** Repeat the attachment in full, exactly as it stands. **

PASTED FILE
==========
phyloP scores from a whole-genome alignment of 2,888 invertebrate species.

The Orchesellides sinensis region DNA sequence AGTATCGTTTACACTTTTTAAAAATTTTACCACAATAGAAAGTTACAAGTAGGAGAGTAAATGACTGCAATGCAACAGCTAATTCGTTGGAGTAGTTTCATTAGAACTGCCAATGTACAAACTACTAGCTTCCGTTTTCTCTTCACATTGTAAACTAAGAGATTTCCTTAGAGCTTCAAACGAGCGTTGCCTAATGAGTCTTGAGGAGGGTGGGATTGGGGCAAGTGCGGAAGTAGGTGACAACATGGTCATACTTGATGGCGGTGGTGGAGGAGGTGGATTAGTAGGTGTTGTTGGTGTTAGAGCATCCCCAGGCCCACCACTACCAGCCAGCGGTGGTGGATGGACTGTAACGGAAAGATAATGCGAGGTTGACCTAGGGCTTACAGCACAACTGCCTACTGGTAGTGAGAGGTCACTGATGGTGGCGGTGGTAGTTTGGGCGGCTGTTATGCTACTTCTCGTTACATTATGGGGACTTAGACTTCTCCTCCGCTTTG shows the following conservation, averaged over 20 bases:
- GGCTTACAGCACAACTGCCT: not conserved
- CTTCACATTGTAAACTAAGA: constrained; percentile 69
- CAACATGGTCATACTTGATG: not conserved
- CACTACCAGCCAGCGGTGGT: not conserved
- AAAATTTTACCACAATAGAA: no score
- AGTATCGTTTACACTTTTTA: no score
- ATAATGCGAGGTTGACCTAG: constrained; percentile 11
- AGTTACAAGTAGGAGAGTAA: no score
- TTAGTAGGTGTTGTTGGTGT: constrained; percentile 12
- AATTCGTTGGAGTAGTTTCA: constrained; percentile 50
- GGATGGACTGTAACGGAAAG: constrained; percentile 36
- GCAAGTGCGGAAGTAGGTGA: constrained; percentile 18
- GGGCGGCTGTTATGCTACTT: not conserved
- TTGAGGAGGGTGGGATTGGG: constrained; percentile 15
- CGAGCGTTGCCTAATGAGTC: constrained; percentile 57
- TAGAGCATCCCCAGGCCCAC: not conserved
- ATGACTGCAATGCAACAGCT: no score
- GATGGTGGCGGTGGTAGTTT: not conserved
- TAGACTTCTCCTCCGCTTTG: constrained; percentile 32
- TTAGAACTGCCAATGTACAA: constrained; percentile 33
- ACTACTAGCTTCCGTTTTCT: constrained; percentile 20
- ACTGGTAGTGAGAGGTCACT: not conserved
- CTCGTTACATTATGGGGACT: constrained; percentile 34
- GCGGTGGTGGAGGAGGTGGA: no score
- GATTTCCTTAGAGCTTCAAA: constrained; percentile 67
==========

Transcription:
phyloP scores from a whole-genome alignment of 2,888 invertebrate species.

The Orchesellides sinensis region DNA sequence AGTATCGTTTACACTTTTTAAAAATTTTACCACAATAGAAAGTTACAAGTAGGAGAGTAAATGACTGCAATGCAACAGCTAATTCGTTGGAGTAGTTTCATTAGAACTGCCAATGTACAAACTACTAGCTTCCGTTTTCTCTTCACATTGTAAACTAAGAGATTTCCTTAGAGCTTCAAACGAGCGTTGCCTAATGAGTCTTGAGGAGGGTGGGATTGGGGCAAGTGCGGAAGTAGGTGACAACATGGTCATACTTGATGGCGGTGGTGGAGGAGGTGGATTAGTAGGTGTTGTTGGTGTTAGAGCATCCCCAGGCCCACCACTACCAGCCAGCGGTGGTGGATGGACTGTAACGGAAAGATAATGCGAGGTTGACCTAGGGCTTACAGCACAACTGCCTACTGGTAGTGAGAGGTCACTGATGGTGGCGGTGGTAGTTTGGGCGGCTGTTATGCTACTTCTCGTTACATTATGGGGACTTAGACTTCTCCTCCGCTTTG shows the following conservation, averaged over 20 bases:
- GGCTTACAGCACAACTGCCT: not conserved
- CTTCACATTGTAAACTAAGA: constrained; percentile 69
- CAACATGGTCATACTTGATG: not conserved
- CACTACCAGCCAGCGGTGGT: not conserved
- AAAATTTTACCACAATAGAA: no score
- AGTATCGTTTACACTTTTTA: no score
- ATAATGCGAGGTTGACCTAG: constrained; percentile 11
- AGTTACAAGTAGGAGAGTAA: no score
- TTAGTAGGTGTTGTTGGTGT: constrained; percentile 12
- AATTCGTTGGAGTAGTTTCA: constrained; percentile 50
- GGATGGACTGTAACGGAAAG: constrained; percentile 36
- GCAAGTGCGGAAGTAGGTGA: constrained; percentile 18
- GGGCGGCTGTTATGCTACTT: not conserved
- TTGAGGAGGGTGGGATTGGG: constrained; percentile 15
- CGAGCGTTGCCTAATGAGTC: constrained; percentile 57
- TAGAGCATCCCCAGGCCCAC: not conserved
- ATGACTGCAATGCAACAGCT: no score
- GATGGTGGCGGTGGTAGTTT: not conserved
- TAGACTTCTCCTCCGCTTTG: constrained; percentile 32
- TTAGAACTGCCAATGTACAA: constrained; percentile 33
- ACTACTAGCTTCCGTTTTCT: constrained; percentile 20
- ACTGGTAGTGAGAGGTCACT: not conserved
- CTCGTTACATTATGGGGACT: constrained; percentile 34
- GCGGTGGTGGAGGAGGTGGA: no score
- GATTTCCTTAGAGCTTCAAA: constrained; percentile 67